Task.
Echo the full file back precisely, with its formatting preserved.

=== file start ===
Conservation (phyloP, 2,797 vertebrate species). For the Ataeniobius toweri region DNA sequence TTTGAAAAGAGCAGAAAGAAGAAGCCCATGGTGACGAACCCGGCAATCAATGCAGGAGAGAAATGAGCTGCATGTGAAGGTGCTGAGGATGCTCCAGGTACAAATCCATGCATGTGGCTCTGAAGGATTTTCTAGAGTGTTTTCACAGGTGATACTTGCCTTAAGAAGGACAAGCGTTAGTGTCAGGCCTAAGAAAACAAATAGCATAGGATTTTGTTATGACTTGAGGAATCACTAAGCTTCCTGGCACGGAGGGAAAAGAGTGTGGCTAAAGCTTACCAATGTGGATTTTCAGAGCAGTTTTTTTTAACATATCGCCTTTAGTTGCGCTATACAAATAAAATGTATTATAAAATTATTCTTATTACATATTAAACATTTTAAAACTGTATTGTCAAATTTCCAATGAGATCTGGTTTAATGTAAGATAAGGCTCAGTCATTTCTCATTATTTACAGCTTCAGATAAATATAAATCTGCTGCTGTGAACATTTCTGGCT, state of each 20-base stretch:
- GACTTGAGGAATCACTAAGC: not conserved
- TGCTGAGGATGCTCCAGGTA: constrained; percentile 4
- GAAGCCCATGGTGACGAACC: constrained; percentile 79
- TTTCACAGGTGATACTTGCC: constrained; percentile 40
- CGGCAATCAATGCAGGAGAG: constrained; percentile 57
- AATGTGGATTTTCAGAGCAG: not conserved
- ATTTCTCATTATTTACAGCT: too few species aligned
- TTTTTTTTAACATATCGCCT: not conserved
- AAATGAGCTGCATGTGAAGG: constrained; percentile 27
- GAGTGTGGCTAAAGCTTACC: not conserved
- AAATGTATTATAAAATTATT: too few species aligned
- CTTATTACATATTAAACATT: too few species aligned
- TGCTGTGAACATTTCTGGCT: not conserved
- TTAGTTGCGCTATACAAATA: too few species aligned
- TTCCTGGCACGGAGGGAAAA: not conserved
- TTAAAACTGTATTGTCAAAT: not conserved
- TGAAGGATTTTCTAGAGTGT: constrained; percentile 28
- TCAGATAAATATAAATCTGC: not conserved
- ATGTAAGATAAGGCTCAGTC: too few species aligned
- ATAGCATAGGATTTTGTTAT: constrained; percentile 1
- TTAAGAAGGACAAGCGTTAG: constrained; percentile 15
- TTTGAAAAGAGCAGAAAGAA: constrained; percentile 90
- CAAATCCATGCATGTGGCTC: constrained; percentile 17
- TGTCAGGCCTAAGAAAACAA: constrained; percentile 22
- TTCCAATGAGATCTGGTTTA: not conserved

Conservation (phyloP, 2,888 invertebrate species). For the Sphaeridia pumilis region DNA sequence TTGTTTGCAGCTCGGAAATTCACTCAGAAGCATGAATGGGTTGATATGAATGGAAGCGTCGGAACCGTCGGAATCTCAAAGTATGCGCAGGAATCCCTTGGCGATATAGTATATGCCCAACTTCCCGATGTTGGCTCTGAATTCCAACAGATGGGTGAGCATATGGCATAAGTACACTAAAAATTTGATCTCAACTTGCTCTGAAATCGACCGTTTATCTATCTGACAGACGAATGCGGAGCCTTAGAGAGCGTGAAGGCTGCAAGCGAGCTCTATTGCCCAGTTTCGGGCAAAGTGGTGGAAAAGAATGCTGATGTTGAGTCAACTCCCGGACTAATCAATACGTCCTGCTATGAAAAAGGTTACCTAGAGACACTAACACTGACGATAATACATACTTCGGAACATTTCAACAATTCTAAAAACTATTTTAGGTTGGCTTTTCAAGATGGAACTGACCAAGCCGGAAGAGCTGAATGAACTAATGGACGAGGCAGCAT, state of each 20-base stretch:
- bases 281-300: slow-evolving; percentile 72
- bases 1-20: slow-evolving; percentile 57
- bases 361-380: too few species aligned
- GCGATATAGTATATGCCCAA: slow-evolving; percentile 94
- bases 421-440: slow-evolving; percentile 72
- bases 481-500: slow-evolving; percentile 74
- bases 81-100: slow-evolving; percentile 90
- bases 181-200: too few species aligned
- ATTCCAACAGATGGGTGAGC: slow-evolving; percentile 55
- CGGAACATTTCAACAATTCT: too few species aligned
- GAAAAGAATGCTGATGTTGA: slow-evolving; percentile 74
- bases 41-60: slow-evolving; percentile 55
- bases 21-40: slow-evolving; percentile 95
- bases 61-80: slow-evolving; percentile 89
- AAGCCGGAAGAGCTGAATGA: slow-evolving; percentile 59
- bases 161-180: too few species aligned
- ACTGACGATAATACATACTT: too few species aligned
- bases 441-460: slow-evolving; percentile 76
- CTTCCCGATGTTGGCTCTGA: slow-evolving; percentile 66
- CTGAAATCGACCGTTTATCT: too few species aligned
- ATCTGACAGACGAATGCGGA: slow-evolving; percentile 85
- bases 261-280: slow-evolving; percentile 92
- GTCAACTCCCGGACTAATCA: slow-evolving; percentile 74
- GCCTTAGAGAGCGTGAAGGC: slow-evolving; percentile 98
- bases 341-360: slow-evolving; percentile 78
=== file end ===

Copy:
Conservation (phyloP, 2,797 vertebrate species). For the Ataeniobius toweri region DNA sequence TTTGAAAAGAGCAGAAAGAAGAAGCCCATGGTGACGAACCCGGCAATCAATGCAGGAGAGAAATGAGCTGCATGTGAAGGTGCTGAGGATGCTCCAGGTACAAATCCATGCATGTGGCTCTGAAGGATTTTCTAGAGTGTTTTCACAGGTGATACTTGCCTTAAGAAGGACAAGCGTTAGTGTCAGGCCTAAGAAAACAAATAGCATAGGATTTTGTTATGACTTGAGGAATCACTAAGCTTCCTGGCACGGAGGGAAAAGAGTGTGGCTAAAGCTTACCAATGTGGATTTTCAGAGCAGTTTTTTTTAACATATCGCCTTTAGTTGCGCTATACAAATAAAATGTATTATAAAATTATTCTTATTACATATTAAACATTTTAAAACTGTATTGTCAAATTTCCAATGAGATCTGGTTTAATGTAAGATAAGGCTCAGTCATTTCTCATTATTTACAGCTTCAGATAAATATAAATCTGCTGCTGTGAACATTTCTGGCT, state of each 20-base stretch:
- GACTTGAGGAATCACTAAGC: not conserved
- TGCTGAGGATGCTCCAGGTA: constrained; percentile 4
- GAAGCCCATGGTGACGAACC: constrained; percentile 79
- TTTCACAGGTGATACTTGCC: constrained; percentile 40
- CGGCAATCAATGCAGGAGAG: constrained; percentile 57
- AATGTGGATTTTCAGAGCAG: not conserved
- ATTTCTCATTATTTACAGCT: too few species aligned
- TTTTTTTTAACATATCGCCT: not conserved
- AAATGAGCTGCATGTGAAGG: constrained; percentile 27
- GAGTGTGGCTAAAGCTTACC: not conserved
- AAATGTATTATAAAATTATT: too few species aligned
- CTTATTACATATTAAACATT: too few species aligned
- TGCTGTGAACATTTCTGGCT: not conserved
- TTAGTTGCGCTATACAAATA: too few species aligned
- TTCCTGGCACGGAGGGAAAA: not conserved
- TTAAAACTGTATTGTCAAAT: not conserved
- TGAAGGATTTTCTAGAGTGT: constrained; percentile 28
- TCAGATAAATATAAATCTGC: not conserved
- ATGTAAGATAAGGCTCAGTC: too few species aligned
- ATAGCATAGGATTTTGTTAT: constrained; percentile 1
- TTAAGAAGGACAAGCGTTAG: constrained; percentile 15
- TTTGAAAAGAGCAGAAAGAA: constrained; percentile 90
- CAAATCCATGCATGTGGCTC: constrained; percentile 17
- TGTCAGGCCTAAGAAAACAA: constrained; percentile 22
- TTCCAATGAGATCTGGTTTA: not conserved

Conservation (phyloP, 2,888 invertebrate species). For the Sphaeridia pumilis region DNA sequence TTGTTTGCAGCTCGGAAATTCACTCAGAAGCATGAATGGGTTGATATGAATGGAAGCGTCGGAACCGTCGGAATCTCAAAGTATGCGCAGGAATCCCTTGGCGATATAGTATATGCCCAACTTCCCGATGTTGGCTCTGAATTCCAACAGATGGGTGAGCATATGGCATAAGTACACTAAAAATTTGATCTCAACTTGCTCTGAAATCGACCGTTTATCTATCTGACAGACGAATGCGGAGCCTTAGAGAGCGTGAAGGCTGCAAGCGAGCTCTATTGCCCAGTTTCGGGCAAAGTGGTGGAAAAGAATGCTGATGTTGAGTCAACTCCCGGACTAATCAATACGTCCTGCTATGAAAAAGGTTACCTAGAGACACTAACACTGACGATAATACATACTTCGGAACATTTCAACAATTCTAAAAACTATTTTAGGTTGGCTTTTCAAGATGGAACTGACCAAGCCGGAAGAGCTGAATGAACTAATGGACGAGGCAGCAT, state of each 20-base stretch:
- bases 281-300: slow-evolving; percentile 72
- bases 1-20: slow-evolving; percentile 57
- bases 361-380: too few species aligned
- GCGATATAGTATATGCCCAA: slow-evolving; percentile 94
- bases 421-440: slow-evolving; percentile 72
- bases 481-500: slow-evolving; percentile 74
- bases 81-100: slow-evolving; percentile 90
- bases 181-200: too few species aligned
- ATTCCAACAGATGGGTGAGC: slow-evolving; percentile 55
- CGGAACATTTCAACAATTCT: too few species aligned
- GAAAAGAATGCTGATGTTGA: slow-evolving; percentile 74
- bases 41-60: slow-evolving; percentile 55
- bases 21-40: slow-evolving; percentile 95
- bases 61-80: slow-evolving; percentile 89
- AAGCCGGAAGAGCTGAATGA: slow-evolving; percentile 59
- bases 161-180: too few species aligned
- ACTGACGATAATACATACTT: too few species aligned
- bases 441-460: slow-evolving; percentile 76
- CTTCCCGATGTTGGCTCTGA: slow-evolving; percentile 66
- CTGAAATCGACCGTTTATCT: too few species aligned
- ATCTGACAGACGAATGCGGA: slow-evolving; percentile 85
- bases 261-280: slow-evolving; percentile 92
- GTCAACTCCCGGACTAATCA: slow-evolving; percentile 74
- GCCTTAGAGAGCGTGAAGGC: slow-evolving; percentile 98
- bases 341-360: slow-evolving; percentile 78